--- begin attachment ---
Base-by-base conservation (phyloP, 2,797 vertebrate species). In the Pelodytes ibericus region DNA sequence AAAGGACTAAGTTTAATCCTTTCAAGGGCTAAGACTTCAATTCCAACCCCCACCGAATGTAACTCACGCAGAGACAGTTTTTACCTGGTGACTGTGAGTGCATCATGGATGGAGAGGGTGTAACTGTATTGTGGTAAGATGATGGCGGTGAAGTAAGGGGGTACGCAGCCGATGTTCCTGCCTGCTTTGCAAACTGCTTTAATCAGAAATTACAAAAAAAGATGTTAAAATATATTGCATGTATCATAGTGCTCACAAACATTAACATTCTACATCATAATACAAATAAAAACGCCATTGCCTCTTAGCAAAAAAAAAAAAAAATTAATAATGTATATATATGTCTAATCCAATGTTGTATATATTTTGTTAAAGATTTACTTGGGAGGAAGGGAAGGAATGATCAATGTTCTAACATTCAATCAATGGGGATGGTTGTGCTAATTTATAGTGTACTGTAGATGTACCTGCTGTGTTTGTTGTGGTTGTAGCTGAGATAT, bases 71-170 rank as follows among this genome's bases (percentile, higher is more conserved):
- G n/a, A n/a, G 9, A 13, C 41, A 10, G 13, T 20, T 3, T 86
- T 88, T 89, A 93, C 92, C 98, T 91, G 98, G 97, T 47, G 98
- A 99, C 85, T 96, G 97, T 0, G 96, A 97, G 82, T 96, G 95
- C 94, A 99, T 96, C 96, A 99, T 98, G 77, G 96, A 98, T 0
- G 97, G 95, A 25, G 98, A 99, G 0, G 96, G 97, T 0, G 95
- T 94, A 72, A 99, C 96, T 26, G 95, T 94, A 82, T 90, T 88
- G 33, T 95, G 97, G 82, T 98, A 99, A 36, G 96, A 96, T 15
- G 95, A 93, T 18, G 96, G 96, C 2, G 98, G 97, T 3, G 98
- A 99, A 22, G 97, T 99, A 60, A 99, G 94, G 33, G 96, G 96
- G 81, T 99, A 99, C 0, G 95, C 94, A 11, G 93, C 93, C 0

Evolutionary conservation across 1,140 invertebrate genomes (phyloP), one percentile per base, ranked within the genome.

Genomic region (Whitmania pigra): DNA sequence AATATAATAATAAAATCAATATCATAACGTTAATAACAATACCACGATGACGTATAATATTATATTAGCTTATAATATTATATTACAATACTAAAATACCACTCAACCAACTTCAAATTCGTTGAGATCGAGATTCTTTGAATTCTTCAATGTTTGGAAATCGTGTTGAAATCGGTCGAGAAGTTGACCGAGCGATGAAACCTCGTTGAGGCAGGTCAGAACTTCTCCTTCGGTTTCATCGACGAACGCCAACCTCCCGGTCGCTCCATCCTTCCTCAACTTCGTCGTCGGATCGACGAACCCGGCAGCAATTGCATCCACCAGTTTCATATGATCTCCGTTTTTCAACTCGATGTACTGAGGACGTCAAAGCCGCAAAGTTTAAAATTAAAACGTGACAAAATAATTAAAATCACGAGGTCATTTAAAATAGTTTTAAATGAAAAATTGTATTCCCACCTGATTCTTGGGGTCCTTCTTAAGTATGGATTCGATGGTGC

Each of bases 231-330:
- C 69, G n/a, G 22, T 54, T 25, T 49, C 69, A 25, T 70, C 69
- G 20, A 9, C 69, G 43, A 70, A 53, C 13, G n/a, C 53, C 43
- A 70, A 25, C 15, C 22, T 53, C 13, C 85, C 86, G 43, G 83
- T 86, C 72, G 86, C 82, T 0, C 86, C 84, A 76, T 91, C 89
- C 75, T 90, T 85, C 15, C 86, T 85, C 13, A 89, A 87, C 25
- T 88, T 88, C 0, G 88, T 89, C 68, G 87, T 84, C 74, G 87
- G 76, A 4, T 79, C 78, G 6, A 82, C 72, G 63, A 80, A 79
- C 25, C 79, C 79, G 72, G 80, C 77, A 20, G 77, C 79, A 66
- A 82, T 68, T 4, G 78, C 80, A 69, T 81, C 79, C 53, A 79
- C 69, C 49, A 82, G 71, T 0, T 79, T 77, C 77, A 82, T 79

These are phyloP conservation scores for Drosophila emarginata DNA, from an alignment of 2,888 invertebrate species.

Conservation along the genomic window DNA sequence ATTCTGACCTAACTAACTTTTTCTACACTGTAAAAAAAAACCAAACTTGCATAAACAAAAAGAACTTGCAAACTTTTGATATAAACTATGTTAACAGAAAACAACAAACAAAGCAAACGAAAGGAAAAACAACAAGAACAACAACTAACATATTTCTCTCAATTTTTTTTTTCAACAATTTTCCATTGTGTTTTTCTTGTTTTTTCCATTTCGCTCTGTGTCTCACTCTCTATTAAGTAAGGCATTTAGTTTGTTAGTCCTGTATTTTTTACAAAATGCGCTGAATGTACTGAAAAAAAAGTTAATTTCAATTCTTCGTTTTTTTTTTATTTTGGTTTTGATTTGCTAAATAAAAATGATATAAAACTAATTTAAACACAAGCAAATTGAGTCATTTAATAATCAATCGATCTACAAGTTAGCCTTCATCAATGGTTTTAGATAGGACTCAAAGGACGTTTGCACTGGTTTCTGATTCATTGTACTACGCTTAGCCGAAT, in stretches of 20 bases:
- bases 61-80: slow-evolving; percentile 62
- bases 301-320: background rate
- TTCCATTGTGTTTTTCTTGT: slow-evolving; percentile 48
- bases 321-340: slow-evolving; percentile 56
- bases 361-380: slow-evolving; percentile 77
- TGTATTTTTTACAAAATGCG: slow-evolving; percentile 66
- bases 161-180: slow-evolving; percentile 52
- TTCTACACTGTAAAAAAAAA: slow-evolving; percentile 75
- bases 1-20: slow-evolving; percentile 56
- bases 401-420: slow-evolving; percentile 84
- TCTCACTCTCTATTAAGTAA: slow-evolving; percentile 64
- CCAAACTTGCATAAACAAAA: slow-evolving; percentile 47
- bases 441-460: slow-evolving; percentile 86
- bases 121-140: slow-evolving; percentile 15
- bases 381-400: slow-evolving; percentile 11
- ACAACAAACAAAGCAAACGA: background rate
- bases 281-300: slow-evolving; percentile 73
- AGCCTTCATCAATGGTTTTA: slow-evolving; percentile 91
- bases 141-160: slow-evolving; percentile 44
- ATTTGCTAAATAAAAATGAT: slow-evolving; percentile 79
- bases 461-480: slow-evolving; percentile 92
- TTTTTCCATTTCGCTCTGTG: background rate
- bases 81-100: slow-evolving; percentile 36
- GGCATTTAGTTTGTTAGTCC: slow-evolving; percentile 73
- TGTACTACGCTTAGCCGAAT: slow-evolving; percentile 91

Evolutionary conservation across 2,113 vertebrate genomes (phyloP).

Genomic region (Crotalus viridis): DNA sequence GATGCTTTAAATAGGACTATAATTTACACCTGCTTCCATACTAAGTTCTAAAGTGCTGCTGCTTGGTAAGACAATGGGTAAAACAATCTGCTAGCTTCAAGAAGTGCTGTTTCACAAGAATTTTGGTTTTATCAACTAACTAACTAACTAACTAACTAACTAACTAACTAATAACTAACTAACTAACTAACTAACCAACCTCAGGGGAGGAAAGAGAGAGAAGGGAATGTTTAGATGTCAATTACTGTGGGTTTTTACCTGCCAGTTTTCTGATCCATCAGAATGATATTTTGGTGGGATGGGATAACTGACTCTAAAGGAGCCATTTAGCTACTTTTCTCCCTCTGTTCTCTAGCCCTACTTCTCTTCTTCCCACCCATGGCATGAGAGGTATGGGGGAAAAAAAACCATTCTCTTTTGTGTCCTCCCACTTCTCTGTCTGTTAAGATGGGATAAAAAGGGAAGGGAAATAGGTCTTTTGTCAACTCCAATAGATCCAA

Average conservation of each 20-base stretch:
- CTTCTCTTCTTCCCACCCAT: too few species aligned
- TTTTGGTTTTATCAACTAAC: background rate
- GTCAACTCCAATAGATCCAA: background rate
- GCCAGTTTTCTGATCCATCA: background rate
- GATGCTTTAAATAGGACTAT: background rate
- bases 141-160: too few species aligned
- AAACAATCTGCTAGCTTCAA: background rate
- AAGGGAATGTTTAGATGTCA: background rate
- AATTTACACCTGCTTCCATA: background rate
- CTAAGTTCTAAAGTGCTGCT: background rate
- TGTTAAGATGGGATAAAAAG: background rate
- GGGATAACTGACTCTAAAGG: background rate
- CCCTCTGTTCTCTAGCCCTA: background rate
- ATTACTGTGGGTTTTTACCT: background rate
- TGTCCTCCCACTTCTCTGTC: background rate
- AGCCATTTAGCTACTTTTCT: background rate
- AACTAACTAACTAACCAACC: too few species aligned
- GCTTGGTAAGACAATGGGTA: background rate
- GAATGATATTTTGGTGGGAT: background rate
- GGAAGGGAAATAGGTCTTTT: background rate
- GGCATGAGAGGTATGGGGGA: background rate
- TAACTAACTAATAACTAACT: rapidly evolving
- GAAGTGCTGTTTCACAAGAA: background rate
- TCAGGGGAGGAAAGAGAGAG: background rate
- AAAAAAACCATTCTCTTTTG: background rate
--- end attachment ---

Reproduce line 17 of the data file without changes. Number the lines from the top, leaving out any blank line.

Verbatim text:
- A 70, A 25, C 15, C 22, T 53, C 13, C 85, C 86, G 43, G 83